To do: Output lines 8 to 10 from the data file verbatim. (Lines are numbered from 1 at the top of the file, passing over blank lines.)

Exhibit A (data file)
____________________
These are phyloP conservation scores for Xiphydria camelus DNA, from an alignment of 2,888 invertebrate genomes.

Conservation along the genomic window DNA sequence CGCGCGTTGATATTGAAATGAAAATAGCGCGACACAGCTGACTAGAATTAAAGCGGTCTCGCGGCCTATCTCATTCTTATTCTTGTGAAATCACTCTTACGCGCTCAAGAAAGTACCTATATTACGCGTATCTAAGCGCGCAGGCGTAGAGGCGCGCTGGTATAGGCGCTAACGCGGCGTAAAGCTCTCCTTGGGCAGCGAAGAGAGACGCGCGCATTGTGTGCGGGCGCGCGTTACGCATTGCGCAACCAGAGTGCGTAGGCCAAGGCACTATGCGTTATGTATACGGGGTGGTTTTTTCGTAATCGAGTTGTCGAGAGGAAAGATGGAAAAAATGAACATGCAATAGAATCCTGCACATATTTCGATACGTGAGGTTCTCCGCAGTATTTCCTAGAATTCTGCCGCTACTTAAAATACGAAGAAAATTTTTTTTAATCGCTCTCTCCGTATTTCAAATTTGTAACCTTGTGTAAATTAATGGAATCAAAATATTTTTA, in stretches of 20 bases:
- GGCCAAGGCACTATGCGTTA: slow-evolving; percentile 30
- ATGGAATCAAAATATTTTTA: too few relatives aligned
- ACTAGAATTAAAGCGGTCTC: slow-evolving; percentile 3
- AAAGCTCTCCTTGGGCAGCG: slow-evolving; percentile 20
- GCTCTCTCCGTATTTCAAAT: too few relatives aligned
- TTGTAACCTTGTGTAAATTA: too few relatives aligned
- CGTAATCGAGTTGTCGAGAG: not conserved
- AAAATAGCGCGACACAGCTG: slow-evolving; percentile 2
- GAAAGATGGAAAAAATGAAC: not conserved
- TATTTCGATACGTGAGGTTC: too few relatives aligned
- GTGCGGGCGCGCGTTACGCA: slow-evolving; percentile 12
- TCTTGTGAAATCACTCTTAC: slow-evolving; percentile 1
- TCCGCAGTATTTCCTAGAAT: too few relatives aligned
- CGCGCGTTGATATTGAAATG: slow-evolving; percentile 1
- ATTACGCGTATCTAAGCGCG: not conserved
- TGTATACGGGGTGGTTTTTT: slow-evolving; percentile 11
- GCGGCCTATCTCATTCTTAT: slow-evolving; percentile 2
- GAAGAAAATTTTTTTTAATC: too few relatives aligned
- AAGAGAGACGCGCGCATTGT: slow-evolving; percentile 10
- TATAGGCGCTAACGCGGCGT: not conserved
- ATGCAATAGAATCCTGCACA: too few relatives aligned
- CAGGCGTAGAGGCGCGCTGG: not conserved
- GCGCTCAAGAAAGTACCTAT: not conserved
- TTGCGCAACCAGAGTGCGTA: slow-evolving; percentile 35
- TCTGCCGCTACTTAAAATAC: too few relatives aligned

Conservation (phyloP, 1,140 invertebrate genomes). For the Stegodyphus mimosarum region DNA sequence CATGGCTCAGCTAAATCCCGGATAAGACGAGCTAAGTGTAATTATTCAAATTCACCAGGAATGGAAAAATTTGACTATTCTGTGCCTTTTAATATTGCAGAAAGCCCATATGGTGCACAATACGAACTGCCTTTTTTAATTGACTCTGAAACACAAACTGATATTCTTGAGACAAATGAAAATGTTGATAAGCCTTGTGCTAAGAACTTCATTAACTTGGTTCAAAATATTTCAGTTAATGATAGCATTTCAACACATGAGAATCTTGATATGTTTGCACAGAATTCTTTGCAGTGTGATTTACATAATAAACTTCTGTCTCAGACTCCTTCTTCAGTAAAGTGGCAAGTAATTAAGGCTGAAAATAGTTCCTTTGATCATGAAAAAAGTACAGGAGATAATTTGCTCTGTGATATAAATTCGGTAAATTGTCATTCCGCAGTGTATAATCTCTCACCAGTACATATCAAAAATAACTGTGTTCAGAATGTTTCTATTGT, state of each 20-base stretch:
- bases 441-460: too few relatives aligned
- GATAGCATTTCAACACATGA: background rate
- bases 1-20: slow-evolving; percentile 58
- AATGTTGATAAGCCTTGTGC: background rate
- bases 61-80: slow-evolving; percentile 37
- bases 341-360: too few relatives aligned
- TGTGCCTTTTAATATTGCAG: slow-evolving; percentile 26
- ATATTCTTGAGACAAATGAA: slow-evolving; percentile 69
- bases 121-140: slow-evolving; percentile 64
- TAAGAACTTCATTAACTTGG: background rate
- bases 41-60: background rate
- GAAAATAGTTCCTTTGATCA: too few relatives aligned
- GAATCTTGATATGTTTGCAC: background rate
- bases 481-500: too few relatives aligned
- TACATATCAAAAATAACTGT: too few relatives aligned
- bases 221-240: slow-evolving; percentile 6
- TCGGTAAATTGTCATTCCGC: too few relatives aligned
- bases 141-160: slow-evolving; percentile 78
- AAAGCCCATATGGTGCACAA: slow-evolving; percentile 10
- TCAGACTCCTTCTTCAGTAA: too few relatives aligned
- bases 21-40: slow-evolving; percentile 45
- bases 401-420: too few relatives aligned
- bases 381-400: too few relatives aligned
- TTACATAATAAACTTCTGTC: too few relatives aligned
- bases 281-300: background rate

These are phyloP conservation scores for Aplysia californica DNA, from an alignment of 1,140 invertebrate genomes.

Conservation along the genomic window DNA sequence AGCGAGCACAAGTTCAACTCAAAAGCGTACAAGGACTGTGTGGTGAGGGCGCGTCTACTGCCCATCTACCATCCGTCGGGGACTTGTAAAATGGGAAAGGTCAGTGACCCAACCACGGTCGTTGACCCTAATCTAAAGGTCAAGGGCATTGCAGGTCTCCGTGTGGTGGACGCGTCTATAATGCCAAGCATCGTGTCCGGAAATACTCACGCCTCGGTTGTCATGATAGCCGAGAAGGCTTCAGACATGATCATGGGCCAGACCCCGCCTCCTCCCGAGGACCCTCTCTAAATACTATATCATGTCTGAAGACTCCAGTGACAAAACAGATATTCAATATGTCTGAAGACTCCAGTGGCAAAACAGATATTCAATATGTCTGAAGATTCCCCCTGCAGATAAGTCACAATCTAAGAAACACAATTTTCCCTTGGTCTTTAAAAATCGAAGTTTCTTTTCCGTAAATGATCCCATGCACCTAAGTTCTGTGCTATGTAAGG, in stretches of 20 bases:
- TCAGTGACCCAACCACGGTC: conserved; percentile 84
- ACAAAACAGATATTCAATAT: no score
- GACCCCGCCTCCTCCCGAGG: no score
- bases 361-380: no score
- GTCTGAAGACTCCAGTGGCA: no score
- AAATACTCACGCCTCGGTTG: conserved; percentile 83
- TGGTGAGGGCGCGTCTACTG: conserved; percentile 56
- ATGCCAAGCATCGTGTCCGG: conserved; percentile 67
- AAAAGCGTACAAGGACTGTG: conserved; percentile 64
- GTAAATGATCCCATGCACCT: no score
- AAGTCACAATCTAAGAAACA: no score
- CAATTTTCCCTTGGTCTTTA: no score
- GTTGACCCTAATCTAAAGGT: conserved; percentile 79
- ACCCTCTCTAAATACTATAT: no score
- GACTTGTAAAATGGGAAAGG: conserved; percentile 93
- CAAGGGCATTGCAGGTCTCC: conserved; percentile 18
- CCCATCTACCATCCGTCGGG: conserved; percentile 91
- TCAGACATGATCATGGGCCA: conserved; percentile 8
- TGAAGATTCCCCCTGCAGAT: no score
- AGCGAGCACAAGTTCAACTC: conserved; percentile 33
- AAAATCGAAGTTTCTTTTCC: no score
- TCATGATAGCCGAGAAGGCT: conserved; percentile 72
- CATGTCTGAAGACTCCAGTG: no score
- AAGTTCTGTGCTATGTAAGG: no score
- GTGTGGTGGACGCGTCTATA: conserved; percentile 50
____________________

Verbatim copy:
- TTGTAACCTTGTGTAAATTA: too few relatives aligned
- CGTAATCGAGTTGTCGAGAG: not conserved
- AAAATAGCGCGACACAGCTG: slow-evolving; percentile 2